So, you recycle. You drive a Prius. You commute by train. You buy CFLs. You line-dry your clothes and bring cloth bags to the grocery store.
And you also fly, so all those other efforts go down the tubes.
It’s hard to reconcile an ecoconscious lifestyle with air travel: How can we give up flying, which those who can afford it have come to consider almost a birthright, a familial duty, the key to our freedom and even to our identity? That’s what Christie Aschwanden was struggling with when she resolved—by choice, not lack of means—to spend a year within 100 miles of her home. (The year is up, and she’s still within that radius.) Her story “Jet Blues” is inspiring yet also disturbing; given our selfish natures, you wonder, will we ever be able to turn the climate around? After all, if people who fancy themselves environmentalists can’t make the necessary sacrifices, what hope is there for those who don’t?
The piece is thought-provoking, and its commenters have raised some questions worth addressing. What about trains and buses? And what about diet? Christie’s story ran with this chart, which illustrates how the carbon cost of a family’s cross-country flight can wipe out steps they’ve taken to reduce their footprint. This, of course, was a sampling used to make a point. There are indeed other ways a family could go further to counterbalance its travel. Here’s a few more:
Lower thermostat 8 degrees on winter nights: 802 lbs carbon
Replace standard forced-air gas furnace with high-efficiency model: 1,325 lbs
Switch all your windows from single pane to double pane: 2,952 lbs
Line-dry all your laundry: 1,523 lbs
Wash clothes in cold water instead of hot: 793 lbs
These annual numbers, from various sources, depend upon assumptions such as size of house (living in a smaller house is another way to save) and frequency of doing laundry. They don’t account for the carbon cost of, say, manufacturing the new windows/furnace.
Let’s single out another option raised by a commenter: Going vegan. I called up Gidon Eschel, a geophysicist who studies environmental effects of food production, for an estimate. He figures going vegan lowers a family’s footprint by about 1,500 pounds of CO2 per person per year.
This isn’t as straightforward as it might sound. First off, there are logistical challenges to putting kids on a vegan diet if they, say, refuse to eat legumes and chick peas and other nonmeat protein sources. (My daughter is mainly vegan by temperament, and she’s picky, so it’s a struggle to make sure she gets enough protein.) But there are other reasons the calculation isn’t straightforward, and those have to do with how food is processed, and with something called nutritional efficiency—basically energy in versus energy out. For instance, eggs are a more energy-efficient source of calories than spinach. Kiera Butler explores the diet conundrum in our July/August print edition, which you can get now if you subscribe here. (It’s only 10 bucks a year, fer chrissake.)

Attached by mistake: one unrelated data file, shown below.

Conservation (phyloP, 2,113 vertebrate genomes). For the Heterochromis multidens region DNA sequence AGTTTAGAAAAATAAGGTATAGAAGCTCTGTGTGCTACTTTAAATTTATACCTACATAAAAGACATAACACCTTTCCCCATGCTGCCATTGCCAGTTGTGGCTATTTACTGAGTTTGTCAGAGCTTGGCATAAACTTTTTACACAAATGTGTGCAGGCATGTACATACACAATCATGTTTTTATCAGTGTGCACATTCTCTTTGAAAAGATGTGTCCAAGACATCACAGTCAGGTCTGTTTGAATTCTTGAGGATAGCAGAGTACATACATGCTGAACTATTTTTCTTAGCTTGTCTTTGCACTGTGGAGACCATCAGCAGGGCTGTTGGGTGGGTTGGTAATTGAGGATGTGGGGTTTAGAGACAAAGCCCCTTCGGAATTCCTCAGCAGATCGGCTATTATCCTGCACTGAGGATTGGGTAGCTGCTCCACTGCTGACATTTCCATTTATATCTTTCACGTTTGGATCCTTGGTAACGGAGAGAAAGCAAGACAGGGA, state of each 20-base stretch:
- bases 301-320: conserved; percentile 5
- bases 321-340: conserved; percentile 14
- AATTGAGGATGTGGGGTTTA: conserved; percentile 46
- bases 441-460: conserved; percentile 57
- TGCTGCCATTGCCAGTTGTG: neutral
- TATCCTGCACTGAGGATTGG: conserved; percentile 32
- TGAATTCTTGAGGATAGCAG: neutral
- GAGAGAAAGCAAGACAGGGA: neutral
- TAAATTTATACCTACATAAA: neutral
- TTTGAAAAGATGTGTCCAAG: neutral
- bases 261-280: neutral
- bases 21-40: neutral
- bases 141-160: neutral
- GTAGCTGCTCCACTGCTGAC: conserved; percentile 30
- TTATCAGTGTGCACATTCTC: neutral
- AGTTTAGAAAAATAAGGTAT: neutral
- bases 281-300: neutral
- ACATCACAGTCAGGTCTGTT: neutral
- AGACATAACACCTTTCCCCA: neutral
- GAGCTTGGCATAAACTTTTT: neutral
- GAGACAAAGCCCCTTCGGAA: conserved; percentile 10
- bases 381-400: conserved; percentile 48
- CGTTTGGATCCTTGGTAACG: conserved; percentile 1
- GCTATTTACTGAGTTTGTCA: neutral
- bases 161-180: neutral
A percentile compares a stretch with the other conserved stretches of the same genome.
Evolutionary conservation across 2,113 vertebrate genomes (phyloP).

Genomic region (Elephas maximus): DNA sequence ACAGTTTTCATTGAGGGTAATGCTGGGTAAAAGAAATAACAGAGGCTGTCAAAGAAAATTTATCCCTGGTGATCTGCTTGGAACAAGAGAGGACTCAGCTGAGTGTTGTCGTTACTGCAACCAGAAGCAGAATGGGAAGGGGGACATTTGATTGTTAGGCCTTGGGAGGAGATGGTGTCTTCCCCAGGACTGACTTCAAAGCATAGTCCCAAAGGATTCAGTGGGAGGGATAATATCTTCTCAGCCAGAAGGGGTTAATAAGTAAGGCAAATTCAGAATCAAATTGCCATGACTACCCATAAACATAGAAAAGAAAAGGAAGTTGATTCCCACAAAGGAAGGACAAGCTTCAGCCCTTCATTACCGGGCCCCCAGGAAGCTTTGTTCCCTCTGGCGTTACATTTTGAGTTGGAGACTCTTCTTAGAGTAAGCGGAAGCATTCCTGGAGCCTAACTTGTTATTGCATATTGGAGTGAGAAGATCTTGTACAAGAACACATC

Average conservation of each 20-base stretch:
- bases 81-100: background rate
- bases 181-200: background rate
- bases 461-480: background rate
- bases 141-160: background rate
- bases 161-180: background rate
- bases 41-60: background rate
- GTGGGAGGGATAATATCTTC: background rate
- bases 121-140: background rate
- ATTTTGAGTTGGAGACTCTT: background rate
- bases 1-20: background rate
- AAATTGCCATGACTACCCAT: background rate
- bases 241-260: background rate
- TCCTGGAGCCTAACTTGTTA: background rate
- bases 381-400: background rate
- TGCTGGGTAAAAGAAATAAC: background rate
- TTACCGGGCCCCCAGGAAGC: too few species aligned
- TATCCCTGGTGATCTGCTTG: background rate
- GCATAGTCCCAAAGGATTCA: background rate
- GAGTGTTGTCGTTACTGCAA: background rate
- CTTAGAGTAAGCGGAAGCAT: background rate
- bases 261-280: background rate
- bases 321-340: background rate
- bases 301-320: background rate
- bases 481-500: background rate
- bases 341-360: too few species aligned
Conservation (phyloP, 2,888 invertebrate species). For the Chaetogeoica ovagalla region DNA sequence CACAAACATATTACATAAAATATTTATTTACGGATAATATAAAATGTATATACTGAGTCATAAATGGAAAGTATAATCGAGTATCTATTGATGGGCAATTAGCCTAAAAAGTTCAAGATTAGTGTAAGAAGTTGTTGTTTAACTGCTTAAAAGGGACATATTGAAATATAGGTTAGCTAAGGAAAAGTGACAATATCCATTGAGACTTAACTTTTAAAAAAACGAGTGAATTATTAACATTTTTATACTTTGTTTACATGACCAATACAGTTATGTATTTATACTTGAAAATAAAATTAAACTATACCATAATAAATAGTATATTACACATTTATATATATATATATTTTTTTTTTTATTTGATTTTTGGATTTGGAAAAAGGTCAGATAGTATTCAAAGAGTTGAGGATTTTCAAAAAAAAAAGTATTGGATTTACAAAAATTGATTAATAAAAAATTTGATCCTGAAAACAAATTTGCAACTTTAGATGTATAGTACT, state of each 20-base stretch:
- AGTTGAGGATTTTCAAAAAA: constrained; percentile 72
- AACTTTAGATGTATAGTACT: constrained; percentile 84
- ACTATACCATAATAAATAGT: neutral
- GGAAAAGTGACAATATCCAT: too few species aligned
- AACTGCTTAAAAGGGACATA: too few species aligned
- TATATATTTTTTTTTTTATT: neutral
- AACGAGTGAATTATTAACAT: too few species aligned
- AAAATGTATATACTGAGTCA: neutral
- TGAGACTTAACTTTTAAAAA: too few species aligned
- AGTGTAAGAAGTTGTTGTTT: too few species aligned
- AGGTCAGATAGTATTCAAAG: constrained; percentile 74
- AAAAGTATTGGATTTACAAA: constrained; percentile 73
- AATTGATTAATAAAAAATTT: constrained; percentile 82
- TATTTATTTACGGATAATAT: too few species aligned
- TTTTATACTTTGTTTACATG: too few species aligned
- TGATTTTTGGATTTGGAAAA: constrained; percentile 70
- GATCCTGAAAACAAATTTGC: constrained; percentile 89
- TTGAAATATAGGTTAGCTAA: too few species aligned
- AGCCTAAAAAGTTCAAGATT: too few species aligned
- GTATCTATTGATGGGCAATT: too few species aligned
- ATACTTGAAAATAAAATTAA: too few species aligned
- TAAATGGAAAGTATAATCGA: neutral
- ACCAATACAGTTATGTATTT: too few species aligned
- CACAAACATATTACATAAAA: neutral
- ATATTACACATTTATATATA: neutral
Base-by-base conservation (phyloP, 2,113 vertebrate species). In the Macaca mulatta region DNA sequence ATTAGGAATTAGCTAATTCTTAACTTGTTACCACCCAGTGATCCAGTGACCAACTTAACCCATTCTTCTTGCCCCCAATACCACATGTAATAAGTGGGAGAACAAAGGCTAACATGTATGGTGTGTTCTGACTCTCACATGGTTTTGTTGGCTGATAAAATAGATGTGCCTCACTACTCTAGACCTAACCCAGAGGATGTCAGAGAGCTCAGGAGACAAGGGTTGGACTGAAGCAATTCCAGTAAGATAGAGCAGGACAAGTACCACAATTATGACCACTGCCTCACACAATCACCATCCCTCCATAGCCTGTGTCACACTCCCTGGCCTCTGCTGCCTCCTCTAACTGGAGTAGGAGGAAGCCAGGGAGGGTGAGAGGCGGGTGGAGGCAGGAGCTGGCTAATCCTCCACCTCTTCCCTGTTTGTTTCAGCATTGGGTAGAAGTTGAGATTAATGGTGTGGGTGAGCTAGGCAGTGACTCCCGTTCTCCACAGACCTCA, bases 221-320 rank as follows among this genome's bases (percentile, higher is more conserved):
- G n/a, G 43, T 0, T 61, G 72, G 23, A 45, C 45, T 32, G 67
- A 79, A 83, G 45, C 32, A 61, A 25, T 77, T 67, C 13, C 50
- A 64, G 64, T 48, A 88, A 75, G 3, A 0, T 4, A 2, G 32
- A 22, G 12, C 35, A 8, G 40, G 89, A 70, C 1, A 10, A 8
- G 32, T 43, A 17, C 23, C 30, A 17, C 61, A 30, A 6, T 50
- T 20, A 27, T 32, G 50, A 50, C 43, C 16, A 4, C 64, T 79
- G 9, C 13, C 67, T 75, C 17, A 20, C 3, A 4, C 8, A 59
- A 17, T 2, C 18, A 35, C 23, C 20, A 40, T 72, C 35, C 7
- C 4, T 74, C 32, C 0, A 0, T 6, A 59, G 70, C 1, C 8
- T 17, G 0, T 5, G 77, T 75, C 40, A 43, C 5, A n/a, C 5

To go with Christie’s story, we were also considering a chart that looked at the impact of a single trip depending on which mode of transport you used. It’s actually difficult to directly compare the airline industry’s climate impacts to that of other forms of transportation, since aircraft emissions take place higher in the atmosphere where their effects are magnified. That’s according to Anja Kollmuss, a climate-change scientist at the Stockholm Environment Institute whom Aschwanden interviewed. Airplanes can also create contrails, little cirrus-like clouds that temporarily trap heat. Travel carbon calculators sometimes account for these issues by using a multiplier, but different calculators use different formulas, since there’s no one number that fits every circumstance. We used Atmosfair, which Kollmuss calls “one of the most rigorous calculators out there.”
The way these things are calculated, you can lower the air-travel impact by sticking with coach. That’s because there are theoretically more passengers per trip. It’s not as though an airplane’s seats are reconfigured based on your decision; in short, it has to do with long-term demand pressures: If people stop flying business- or first-class then the airlines presumably will offer fewer such seats. In any case, it’s more efficient to fly direct; commuter flights are least efficient of all, because a disproportionate amount of fuel is consumed during takeoff and landing. The following figures for plane, train, and bus, assume all seats are occupied. The car calculations are for the entire vehicle, so you can do the math: solo driver bad, carpool better.
One way, Denver to New York (MD-80 aircraft)
Distance: 1,848 miles
Direct (coach): 2,860 pounds CO2/passenger
Via Chicago (coach): 3,432 pounds CO2/passenger
Direct (business class): 4,840 pounds CO2/passenger
Train: 229 pounds CO2/passenger
Bus: 216 pounds CO2/passenger
Hummer H2: 3,428 pounds CO2 total
Toyota Aygo* (51 mpg): 702 pounds CO2 total
*Aygo is a high-mileage European model. Flight numbers come from Atmosfair website. Bus, train, and car numbers calculated for Christie Aschwanden by Atmosfair’s David Lübking, who assumes a diesel bus with 50 seats that gets about 4 miles/gallon fully loaded, and uses a German train for his calculation. So it’s not a perfect calculation for the US, but close enough.
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